Samsung Galaxy Note 3 Forum

General Blocked IMEI fixed!

I bought my Note 3 on Craigslist back in January. The IMEI was clean, and T-Mobile told me it was not being financed. On June 1 T-Mobile blocked the IMEI leaving me with a brick. Apparently T-Mobile lied, it was being financed and it later went into arrears. T-Mobile told me my only solution was to buy a new Note 3 from them because the phone could not be repaired. That was the second lie.

With the help of my good friend Mr. Google I found several people who can fix bad IMEIs. For most phones it can be done remotely, but for the Note 3 a motherboard swap is required. There are several advertising this service on the net, mostly on eBay. I used Joe the Android Rooter, and I couldn't be happier. For $60 I got my phone back in four days working perfectly with my T-Mobile account, and rooted and unlocked as well.

I should add that this is perfectly legal in the US and everywhere else in the world. Joe and others have been advertising the service on eBay for years, and you know how twitchy eBay is about illegal activity.



#1 John Jason, Jun 12, 2014
This isn't "fixing" a bad IMEI. The original IMEI is still blocked. The new motherboard has a different IMEI, and he one you got isn't blocked. This "fix" is years and years old. (About as old as blocking IMEIs or ESNs is.)
#2 Rukbat, Jun 12, 2014
Of course the old motherboard still has a blocked IMEI. That's why Joe re-sells them outside the US where it doesn't matter.
#3 John Jason, Jun 13, 2014
In other words, the phone was either stolen, or the previous owner stopped paying on a contract they had with T-Mobile for some other reason?
#4 johnpjackson, Jun 13, 2014
It was being financed; that is, the seller owed money on it to T-Mobile. But when I called T-Mobile before buying it they assured me that it was free and clear.

Months later after T-Mobile blocked it I stopped at a T-Mobile store to verify that it had been blocked, because this had never happened to me before and I wasn't sure what the error messages meant. The employee at the store was able to verify that T-Mobile had blocked it because payments were in arrears. He also told me that he had heard the same story many times before - T-Mobile tells people that the phone is free and clear when it is not.
#5 John Jason, Jun 13, 2014
Evidently, johpjackson, that doesn't matter to some people.
#6 Rukbat, Jun 13, 2014
To the OP, I'm glad you got your fix but I have to agree with Rug- what you got was a new phone. The original IMEI is still blocked.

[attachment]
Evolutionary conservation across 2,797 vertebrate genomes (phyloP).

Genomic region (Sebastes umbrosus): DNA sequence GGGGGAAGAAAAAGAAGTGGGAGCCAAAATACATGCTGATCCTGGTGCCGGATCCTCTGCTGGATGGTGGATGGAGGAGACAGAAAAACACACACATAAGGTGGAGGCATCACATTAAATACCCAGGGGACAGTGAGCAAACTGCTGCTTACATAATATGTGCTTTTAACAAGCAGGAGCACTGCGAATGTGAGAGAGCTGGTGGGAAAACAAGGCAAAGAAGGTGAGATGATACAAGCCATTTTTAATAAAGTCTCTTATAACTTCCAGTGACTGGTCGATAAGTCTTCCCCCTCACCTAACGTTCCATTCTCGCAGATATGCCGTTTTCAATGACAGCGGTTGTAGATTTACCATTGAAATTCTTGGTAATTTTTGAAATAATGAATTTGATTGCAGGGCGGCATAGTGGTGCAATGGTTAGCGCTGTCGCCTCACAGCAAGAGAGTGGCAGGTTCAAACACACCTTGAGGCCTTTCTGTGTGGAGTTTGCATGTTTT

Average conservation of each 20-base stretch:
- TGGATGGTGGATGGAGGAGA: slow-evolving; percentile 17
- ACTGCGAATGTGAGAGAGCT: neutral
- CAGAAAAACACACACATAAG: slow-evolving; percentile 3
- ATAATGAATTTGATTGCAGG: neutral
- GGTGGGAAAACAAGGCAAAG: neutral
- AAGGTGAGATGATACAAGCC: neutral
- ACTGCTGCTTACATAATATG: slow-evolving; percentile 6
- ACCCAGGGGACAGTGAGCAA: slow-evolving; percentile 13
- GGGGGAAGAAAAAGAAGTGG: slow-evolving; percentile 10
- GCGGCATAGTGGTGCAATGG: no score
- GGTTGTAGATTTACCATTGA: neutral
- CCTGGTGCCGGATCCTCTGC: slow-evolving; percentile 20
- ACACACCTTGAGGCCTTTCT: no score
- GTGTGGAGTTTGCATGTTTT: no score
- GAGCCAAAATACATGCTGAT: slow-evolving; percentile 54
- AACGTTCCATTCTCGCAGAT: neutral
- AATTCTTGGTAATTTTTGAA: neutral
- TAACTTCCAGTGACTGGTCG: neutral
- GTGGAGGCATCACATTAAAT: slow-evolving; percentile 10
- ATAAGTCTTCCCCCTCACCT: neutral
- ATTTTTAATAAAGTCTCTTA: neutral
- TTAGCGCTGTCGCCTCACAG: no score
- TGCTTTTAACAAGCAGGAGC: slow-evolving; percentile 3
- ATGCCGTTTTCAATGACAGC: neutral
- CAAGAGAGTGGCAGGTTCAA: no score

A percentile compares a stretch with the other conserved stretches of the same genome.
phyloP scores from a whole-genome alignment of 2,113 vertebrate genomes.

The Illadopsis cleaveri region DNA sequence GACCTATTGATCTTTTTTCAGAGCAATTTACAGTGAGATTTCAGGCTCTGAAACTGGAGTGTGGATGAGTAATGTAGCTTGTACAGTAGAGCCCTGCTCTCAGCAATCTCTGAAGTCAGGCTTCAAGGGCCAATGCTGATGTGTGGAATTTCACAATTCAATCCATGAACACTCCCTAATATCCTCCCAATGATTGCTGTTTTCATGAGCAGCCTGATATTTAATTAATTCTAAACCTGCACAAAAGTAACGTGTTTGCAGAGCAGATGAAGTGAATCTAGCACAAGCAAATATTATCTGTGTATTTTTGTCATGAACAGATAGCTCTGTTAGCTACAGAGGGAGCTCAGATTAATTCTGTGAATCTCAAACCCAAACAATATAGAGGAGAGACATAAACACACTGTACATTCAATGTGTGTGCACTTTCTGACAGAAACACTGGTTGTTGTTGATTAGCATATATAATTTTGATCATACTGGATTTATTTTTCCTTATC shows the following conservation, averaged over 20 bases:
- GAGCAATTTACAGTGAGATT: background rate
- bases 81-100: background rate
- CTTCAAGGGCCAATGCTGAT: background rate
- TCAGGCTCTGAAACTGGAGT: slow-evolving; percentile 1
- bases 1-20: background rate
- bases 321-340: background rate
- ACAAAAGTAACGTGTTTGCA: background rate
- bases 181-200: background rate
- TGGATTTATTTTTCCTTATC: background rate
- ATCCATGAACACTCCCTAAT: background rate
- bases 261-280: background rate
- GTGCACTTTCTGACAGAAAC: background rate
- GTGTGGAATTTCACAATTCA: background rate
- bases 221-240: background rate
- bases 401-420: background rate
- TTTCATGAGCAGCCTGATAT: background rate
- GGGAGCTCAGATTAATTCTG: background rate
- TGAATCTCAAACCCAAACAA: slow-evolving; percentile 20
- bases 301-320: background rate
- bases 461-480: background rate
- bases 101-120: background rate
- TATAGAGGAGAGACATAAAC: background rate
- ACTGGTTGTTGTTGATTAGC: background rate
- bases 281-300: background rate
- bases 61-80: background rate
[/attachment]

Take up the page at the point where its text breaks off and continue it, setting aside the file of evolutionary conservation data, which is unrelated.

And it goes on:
They did not lie to you. You're using repair & fix out of context. The phone was not broken.
#7 ScandaLeX, Jun 13, 2014
Stories like this are why I refuse to buy a phone second hand. There are too many people out there looking to make a quick buck and will scam you. I'm glad the issue got resolved, but this is a story that comes up way to frequently on these forums. Buyer beware indeed.
#8 jhawkkw, Jun 13, 2014
There are many varieties of English. Meanings and usages are sometimes different. If you use 'fix' with a narrower meaning than I do, that is fine with me. But having said that, it is hard for me to imagine anything more trivial to argue about. :)

My purpose in posting here is to make three important points for people with a Note 3 to be aware of:

1) If your IEMI/ESN is blocked by your (U.S.) carrier, you do not have to throw the phone away or sell it for parts, as your carrier is likely to tell you (mine did). But, unlike most other phones, the Note 3 requires a motherboard swap.

2) Motherboard swaps for Note 3s are advertised by many, especially eBay, and I had good service from and can recommend Joe the Android Rooter.

3) If you are a T-Mobile customer, you cannot trust them if they tell you a phone is not being financed. In my case the lady on the phone from T-Mobile even had me read the IMEI of the Note 3 to her so she could "associate it with my account" (her exact words).
#9 John Jason, Jun 13, 2014
The motherboard == the phone, essentially. So if you've got a phone that your carrier has banned from their network, what you're really saying is you need to swap the phone with someone else who's going to use it on a different network, because carriers might/probably don't swap notes on which user's devices they've banned. My take on the other replies that have been made here is that people are just trying to say that you make it sound like it's just an innocent technical problem, when actually, though it is that as well, there's the likelihood that the initial issue is someone did something unsavory to cause it, and the resolution you're supporting doesn't acknowledge that, it just ignores that - which could seem unsavory to some as well. Not that I'm saying T-Mobile or any of the other carriers don't do unsavory things either. Like, the rep telling you don't worry, when actually, somewhere on their end, they were either grossly incompetent or willfully blowing sunshine up your skirt. So, it's just a messy business all around ;)
#10 johnpjackson, Jun 13, 2014
I was thinking the same thing which is why I never bought a used phone. If it didn't say brand new in box I wasn't interested.
#11 ScandaLeX, Jun 13, 2014
Used phone with bad IMEI bad. check
Replace motherboard to get new IMEI good. check
Phone in working condition. check
OP all set with working phone. check

Continued discussion about IMEI's and locked phones attacting less than above board conversation. hmm... ...not on my watch.

thread closed. check
My inbox is open if someone disagrees.:)
#12 Unforgiven, Jun 13, 2014